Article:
FIG. 1 is a schematic perspective view of the processing machine which is exploded to show the various parts;
FIG. 2 is a perspective view partially in section of the processing machine of FIG. 1;
FIG. 3 is a flattened sectional view of a channel taken along a selected radius and illustrating the movement of material within a channel;
FIG. 4 is a sectional elevational view of a second form of the processing machine taken on the line of IV--IV of FIG. 5 parallel to and along the axis of rotation of the rotor of the processing machine;
FIG. 5 is a sectional end elevational view of the processing machine of FIG. 4 taken along the line V--V of FIG. 4 perpendicular to the axis of rotation of the rotor; and
FIG. 6 is a graph on which are plotted the relationship of channel width and channel diameter for given operating conditions.DESCRIPTION OF THE PREFERRED EMBODIMENT
The method of the present invention gives the unique advantage that plastic or polymeric material is processed by feeding a body of the material through an inlet to the space between two opposed surfaces and simultaneously moving both surfaces relative to the material in a direction to drag the material from the inlet toward an outlet to process the material and discharge it through the outlet.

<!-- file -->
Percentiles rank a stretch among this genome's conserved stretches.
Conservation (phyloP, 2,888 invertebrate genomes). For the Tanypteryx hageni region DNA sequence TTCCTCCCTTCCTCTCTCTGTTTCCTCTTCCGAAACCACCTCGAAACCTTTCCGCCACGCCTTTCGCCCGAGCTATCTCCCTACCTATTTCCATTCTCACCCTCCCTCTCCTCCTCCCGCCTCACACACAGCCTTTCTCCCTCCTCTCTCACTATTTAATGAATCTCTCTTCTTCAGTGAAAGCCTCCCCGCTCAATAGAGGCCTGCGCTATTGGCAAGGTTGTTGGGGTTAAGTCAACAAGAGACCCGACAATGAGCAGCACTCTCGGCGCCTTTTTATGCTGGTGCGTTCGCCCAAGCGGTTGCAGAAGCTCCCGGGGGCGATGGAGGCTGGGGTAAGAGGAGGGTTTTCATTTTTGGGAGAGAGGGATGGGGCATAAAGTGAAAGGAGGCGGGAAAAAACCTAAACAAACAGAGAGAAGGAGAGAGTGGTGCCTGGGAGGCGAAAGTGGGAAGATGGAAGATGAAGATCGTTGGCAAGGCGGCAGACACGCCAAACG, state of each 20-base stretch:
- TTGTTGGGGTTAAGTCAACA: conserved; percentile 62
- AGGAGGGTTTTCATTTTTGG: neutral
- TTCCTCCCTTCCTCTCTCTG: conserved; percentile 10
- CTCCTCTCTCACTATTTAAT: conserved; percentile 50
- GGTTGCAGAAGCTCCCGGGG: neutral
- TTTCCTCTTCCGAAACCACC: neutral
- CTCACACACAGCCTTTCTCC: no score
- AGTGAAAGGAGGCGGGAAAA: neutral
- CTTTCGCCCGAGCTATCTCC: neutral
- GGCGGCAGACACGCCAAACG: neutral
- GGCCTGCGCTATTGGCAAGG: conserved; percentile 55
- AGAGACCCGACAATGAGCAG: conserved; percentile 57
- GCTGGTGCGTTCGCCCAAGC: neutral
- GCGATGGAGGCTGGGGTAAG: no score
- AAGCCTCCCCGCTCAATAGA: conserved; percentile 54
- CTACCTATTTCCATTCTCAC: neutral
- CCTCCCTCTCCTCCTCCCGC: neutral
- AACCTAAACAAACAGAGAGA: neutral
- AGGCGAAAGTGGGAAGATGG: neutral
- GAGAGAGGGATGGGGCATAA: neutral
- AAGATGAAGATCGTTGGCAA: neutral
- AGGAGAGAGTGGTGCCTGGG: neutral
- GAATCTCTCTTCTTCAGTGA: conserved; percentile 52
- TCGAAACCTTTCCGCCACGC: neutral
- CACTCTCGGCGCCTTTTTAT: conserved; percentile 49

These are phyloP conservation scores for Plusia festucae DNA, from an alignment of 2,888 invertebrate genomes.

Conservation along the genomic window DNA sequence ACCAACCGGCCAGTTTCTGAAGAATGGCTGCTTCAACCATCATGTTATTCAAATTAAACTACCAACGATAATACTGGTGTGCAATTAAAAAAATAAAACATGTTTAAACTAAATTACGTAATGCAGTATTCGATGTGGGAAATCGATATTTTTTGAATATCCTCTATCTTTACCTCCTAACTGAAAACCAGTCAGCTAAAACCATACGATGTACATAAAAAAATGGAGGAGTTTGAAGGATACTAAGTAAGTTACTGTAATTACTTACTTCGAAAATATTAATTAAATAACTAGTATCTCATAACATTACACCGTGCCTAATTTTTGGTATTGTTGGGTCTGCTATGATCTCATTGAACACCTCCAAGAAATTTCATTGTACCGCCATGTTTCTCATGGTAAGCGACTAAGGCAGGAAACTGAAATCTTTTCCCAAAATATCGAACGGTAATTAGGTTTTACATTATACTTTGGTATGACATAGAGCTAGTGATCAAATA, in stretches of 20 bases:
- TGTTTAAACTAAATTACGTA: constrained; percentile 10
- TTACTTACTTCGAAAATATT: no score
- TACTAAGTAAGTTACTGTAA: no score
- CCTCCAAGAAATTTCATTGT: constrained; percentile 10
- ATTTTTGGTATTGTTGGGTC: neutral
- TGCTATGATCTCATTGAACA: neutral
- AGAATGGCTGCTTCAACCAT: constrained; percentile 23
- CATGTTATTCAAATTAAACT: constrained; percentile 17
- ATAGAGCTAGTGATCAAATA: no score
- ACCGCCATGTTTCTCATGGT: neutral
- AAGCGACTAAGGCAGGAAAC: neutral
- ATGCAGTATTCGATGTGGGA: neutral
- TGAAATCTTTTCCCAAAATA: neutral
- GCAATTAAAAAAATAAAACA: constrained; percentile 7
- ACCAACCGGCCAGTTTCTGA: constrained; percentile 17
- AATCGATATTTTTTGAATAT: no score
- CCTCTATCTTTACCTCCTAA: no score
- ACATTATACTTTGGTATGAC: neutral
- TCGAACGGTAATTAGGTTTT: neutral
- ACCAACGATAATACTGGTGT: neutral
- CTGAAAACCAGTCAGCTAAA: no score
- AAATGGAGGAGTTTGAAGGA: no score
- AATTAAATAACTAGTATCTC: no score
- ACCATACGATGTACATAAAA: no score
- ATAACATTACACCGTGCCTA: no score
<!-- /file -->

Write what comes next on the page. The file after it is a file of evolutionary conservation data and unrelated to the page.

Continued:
Apparatus effective to provide this action (see FIGS. 1 & 2) may comprise a rotor 10 shown as a number of spaced disc-like elements 12 mounted on a drive shaft 14 for rotation within a housing 16, with the shaft 14 journalled in end plates 18 of the housing 16. The rotor 10 is constructed with annular, suitably cylindrical, surface portions 20 and with at least one annular channel 22 formed with spaced opposed side walls 24 disposed with an annular surface portion 20 on each side of the channel. The housing 16 provides an annular, suitably cylindrical surface 26 coaxial with and in close relation to the annular surface portions 20 of the rotor to form with the channel(s) 22 enclosed annular passage(s).
An inlet opening 28 through the housing 16 is provided for introduction of plastic or polymeric material for processing from a suitable feeder, shown as a hopper 30, into the annular channel(s) 22. It will be understood that suitable plastic or polymer feeding devices will be used which may be a simple gravity feed hopper as shown or may be a screw feeder, a ram feeder, a disc-type pre-heater feed and so on depending on the character of the plastic or polymeric material and the difficulty of controlling its supply to the channel(s) 22.